Weston’s Good Wine, a profound allegory about a divine wine merchant dispensing peace and justice in the sleepy village of Folly Down. If you can get through the eye-watering misogyny without throwing Perelandra out of the window you’ll be rewarded by Lewis’s terrifying vision of demonic possession. Powys too is well worth reading, his God a good deal more personable. Mr Weston shares a pint in the local hostelry while quoting Isiah at the regulars. This is the only one of Powys’s works consistently in print, but independent publisher Sundial Press has reissued a number of others in fine editions.


Ross avoids the epic silliness of Lewis’s Space Trilogy. Her version of the heavenly power is remarkably prosaic: an anonymous bureaucracy that feels as remote and unaccountable as Whitehall must from rural Aberdeenshire ("I am here merely as an instrument to carry out certain orders, pertaining to this Region", explains MacArtney). But what lets the book down badly is Ross’s condescending and racist treatment of the character of Jamaican immigrant Odysseus Jackson. After his wife is killed by Bellerophon’s mob, Odysseus loses his Christian faith and promptly lapses into a white man’s caricature of pre-modern Black Africa, complete with frenzied dancing and an attempted human sacrifice. "I had become a senseless, primitive being once again", he laments. Ross also tries this trick with Roderick who, induced by a tenuous claim to a Highland lairdship, sheds the trappings of his cosmopolitan London lifestyle to become a warrior king, at least until he gets bored. The scenes in which he struts about in silver-buckled brogues, eagle-plumed bonnet and swinging kilt are funny because Roderick as a warlord is a piece of wilful absurdity on his part. Vain, neurotic, privileged Roderick is always in control of his identity. In contrast, it is clear that Ross believes Odysseus is merely reverting to type.


This flaw is glaring because Ross is generally a dry, dextrous and witty writer, able to juxtapose the nightmarish with the commonplace to pose the question of how the world might look in the event of doomsday: "On went the bus, north to Baldock, through the byways of green and leafy England under a heavy summer sky seeded with radiation." The answer, it seems, is that it will look uncannily familiar. Her characters remain largely unchanged by events: "How could I alter now? It would be the sheerest hypocrisy!" Roderick exclaims. Ross seems to imply that we might sleepwalk through the end of the world and right out the other side. After all, it cannot have been easy to get on with everyday life at a time when MAD was military strategy and the USSR and USA played atomic chicken in the Cuban Missile Crisis. Films like Peter Watkins’s The War Game captured the underlying terror that many people may have felt but effectively suppressed.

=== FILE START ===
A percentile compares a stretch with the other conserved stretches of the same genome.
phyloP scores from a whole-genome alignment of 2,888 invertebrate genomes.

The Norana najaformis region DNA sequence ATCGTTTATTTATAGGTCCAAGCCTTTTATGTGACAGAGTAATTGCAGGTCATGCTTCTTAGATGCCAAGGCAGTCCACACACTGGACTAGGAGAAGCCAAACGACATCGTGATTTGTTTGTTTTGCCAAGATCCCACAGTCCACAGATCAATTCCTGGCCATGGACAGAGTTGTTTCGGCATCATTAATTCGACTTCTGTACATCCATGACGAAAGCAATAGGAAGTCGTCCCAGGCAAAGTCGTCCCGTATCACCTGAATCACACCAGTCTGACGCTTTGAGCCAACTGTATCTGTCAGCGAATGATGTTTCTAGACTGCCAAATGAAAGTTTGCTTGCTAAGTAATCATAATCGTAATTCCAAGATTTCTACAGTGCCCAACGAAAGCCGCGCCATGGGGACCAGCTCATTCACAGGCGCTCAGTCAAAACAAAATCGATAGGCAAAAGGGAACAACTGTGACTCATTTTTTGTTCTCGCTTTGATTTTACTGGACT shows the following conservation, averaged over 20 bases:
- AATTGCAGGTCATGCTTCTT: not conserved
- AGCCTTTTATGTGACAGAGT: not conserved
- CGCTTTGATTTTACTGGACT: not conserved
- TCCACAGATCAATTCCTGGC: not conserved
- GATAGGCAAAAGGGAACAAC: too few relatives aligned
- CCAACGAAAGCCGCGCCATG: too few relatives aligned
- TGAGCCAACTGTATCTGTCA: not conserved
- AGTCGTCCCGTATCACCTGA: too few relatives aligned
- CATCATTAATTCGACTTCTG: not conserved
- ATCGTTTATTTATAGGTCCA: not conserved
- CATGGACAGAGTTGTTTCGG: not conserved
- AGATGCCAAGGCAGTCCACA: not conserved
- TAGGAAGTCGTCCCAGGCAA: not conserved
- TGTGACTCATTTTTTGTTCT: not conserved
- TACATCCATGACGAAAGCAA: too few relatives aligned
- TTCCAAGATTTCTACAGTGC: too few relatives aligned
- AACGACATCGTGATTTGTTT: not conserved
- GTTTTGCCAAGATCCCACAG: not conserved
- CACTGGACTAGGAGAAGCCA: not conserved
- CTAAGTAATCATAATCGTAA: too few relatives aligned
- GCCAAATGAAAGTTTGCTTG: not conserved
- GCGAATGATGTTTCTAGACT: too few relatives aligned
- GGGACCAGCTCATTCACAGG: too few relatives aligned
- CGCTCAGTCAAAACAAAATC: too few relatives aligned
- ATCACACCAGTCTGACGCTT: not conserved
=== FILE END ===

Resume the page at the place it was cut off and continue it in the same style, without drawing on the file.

By the mid-sixties, as the Vietnam War drew the fire of protestors on the left and the nuclear Test Ban Treaty was enacted, the English activities of CND started to tail off. But with American nuclear-armed submarines sheltered in Holy Loch near Glasgow from 1961, the threat of horrifying accident or attack remained pressing to those north of the border.


For Dundee-born Ross the situation provided a chance for a blackly humorous take on complacency in the face of, what might have appeared to be, inevitable destruction. It’s not a terrific leap, if writing in the Christian tradition, to look beyond man-made devastation to a divine clean-up operation. But it’s brave to use that tradition to question the desirability of such celestial planning. Roderick’s quarrelsome cohort probably all prefer the Satrean purgatory mapped out for them to the "antiseptic" paradise reserved for the Elect. MacArtney may mutter: "God is not mocked", but Jean Ross does her best.  

"On went the bus, north to Baldock, through the byways of green and leafy England under a heavy summer sky seeded with radiation."

A View of the Island belongs to a tradition of British fantasy and science fiction writing in which divine intervention plays out in the most parochial of locations. Two very different twentieth-century examples worth noting are CS Lewis’s Space Trilogy (comprising Out of the Silent Planet, the remarkable Perelandra and That Hideous Strength, where an interplanetary struggle between good and evil  reaches its  climax  in  a  quiet  university  town), and TF Powys' Mr